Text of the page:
Blain Southern, 4 Hanover Square, London
30 November 2012–26 January 2013
by Dr JANET McKENZIE
His work is the product of a libertine, a freethinker in spiritual matters: it celebrates the unknowable in life. A combination of self-scrutiny and an insatiable appetite for culture and ideas, Clemente’s diverse imagery is at once solemn, inspiring and hopeful. Recurrent themes elicited from meditation and dream sequences, quotidian experience and literature, have enabled the creation of a lexicon of images that might appear fragmented but in fact provide a transcendent path to a cohesive concept of self.
Clemente produces works of great elegance and originality; he also imbues them with tenderness and humour, referencing abiding images from literature, poetry and art history. Raymond Foye observes the nature of Clemente’s oeuvre: “It is a visual synthesis of diverse and complex elements that form an hermetic system, impervious to theory or logic, yet open to multiple definitions. And by its indivisibility the image posses a oneness that in centuries past was the province of divinity”1
Mandala for Crusoe, the current exhibition at Blain Southern’s new gallery in Hanover Square in London, is a unique body of work, for its esoteric and enigmatic use of symbol and visual narrative. They allude to everything from Thomas Carlyle’s Victorian culture to American movies. In Indigo’s Child, a black stallion is standing against the night sky, ejaculating gold and spewing it from its mouth, over a Reclining Venus. Titian’s Dänae, in which Zeus impregnates the imprisoned woman, is the obvious reference but Clemente’s classical myths are never literal, combining mythical narrative with dream images. If Zeus becomes the horse then the birth of a fully- grown male, from the horse’s body is not entirely unexpected in this, the artist’s misè-en-scene. Birds for all their manifold symbolism proliferate in Clemente’s work, as they did for Picasso, Braque, Ernst and Magritte. Clemente adds aeroplanes, zooming into the symbolic equation, in The Dove of War, generically technical in the manner of his fellow countryman, Eduardo Paolozzi (1924-2005) whose family settled in Scotland from Italy in the early years after World War I. As scores of backpackers march quietly over a cliff in the highly amusing work: The Backpacker, the artist’s playfulness, derides mass tourism and the paucity of global culture. The artist’s despair is vented here at the mindless, devalued consumerist approach to world culture. “Clemente exhorts us to take our experiences from everywhere. But as a Westerner he especially wishes us to absorb as much as we can from Eastern wisdom”.2
Francesco Clemente was born in Naples in 1952, and was part of the Neo-Expressionist painters of the late 1970s: La Transavanguardia: with Sandro Chia, Enzo Cucchi, and Mimmo Paladino. He had first studied architecture at the University of Rome, exhibiting drawings, photographs and conceptual works from an early age. In 1973 he made his first trip to India, and has travelled there regularly since. In 1981 he moved to New York. At a time when conceptually-based art dominated, Clemente’s art was skillful and painterly; where Arte Povera had asserted process over finished product, using a range of non-traditional art materials, he used watercolour, pastel, with consummate skill. Frescoes pay homage to medieval and Renaissance Italian art, and its pivotal position in Western art history and civilization.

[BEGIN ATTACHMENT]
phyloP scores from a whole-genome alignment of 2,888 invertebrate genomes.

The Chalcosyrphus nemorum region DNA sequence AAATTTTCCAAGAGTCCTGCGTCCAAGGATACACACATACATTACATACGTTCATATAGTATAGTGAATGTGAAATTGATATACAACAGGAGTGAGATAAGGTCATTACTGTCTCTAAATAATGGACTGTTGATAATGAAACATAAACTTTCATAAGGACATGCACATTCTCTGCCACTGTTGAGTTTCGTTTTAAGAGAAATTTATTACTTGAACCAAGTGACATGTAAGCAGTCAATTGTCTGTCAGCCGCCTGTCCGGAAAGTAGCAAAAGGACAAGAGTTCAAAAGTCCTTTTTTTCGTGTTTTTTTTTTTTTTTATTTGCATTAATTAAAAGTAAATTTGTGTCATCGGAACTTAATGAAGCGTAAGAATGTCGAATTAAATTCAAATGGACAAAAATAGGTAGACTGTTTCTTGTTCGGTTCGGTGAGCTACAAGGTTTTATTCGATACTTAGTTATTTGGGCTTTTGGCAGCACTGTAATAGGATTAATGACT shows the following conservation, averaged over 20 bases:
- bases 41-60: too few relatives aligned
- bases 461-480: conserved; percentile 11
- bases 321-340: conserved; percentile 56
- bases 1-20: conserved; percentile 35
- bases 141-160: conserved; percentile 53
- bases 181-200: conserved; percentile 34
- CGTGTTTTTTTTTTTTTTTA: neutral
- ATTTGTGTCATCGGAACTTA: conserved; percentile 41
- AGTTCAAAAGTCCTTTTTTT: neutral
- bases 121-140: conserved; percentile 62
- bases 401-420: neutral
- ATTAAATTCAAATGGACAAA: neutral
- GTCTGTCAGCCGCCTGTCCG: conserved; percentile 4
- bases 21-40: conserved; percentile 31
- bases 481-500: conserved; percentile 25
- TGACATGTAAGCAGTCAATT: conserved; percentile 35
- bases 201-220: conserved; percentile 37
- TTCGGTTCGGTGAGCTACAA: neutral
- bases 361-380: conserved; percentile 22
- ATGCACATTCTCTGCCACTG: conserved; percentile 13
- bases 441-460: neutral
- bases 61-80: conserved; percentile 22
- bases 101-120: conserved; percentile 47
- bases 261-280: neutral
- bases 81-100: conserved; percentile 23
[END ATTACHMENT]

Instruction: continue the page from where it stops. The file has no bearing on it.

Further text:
In 1993, Francesco Clemente: Three Worlds, the exhibition of works on paper from the Philadelphia Museum of Art (October-December 1990) was shown at the Royal Academy, London. Organized by Ann Percy, Curator of Drawings, the show was meticulously curated with a scholarly catalogue. Known for its research in contemporary drawing and its collection, the Philadelphia Museum also in 1993 produced in collaboration with the Museum of Modern Art, New York: Thinking Is Form: The Drawings of Joseph Beuys. These remarkable exhibitions show the role played by drawing in the practice of Francesco Clemente and Joseph Beuys, so to be examined and subsequent works to be better understood.
In Three Worlds, the works on paper done in Italy, India and New York can be seen to have provided Clemente with method, conceptual framework and imagery to sustain a lifetime. Drawing here is broadly defined, and inclusive of a range of materials. Mark-making of a subconscious nature, perceptual drawing such as portraiture of friends, and the colour drawing, which can be compared in terms of liberating practice to that of Helen Frankenthaler in the 1960s in New York, all play a part in the orchestration of ideas, feelings and spiritual states. An elusive lightness of touch, which runs through his oeuvre, can only be achieved with the skill acquired over decades of experimentation and practice. The notion too, of ‘lightness’, delicacy or luminosity: physically and as a metaphor enables the sacred and profane to inhabit the same picture plane. Lightness is Clemente’s “main strategy for getting out from under the weight of tradition, formalism, ideology – all of the accepted and received suppositions with which we are burdened”.3 A love of materials drives experimentation with and the harnessing of the intrinsic qualities of each, pastel being of his finest.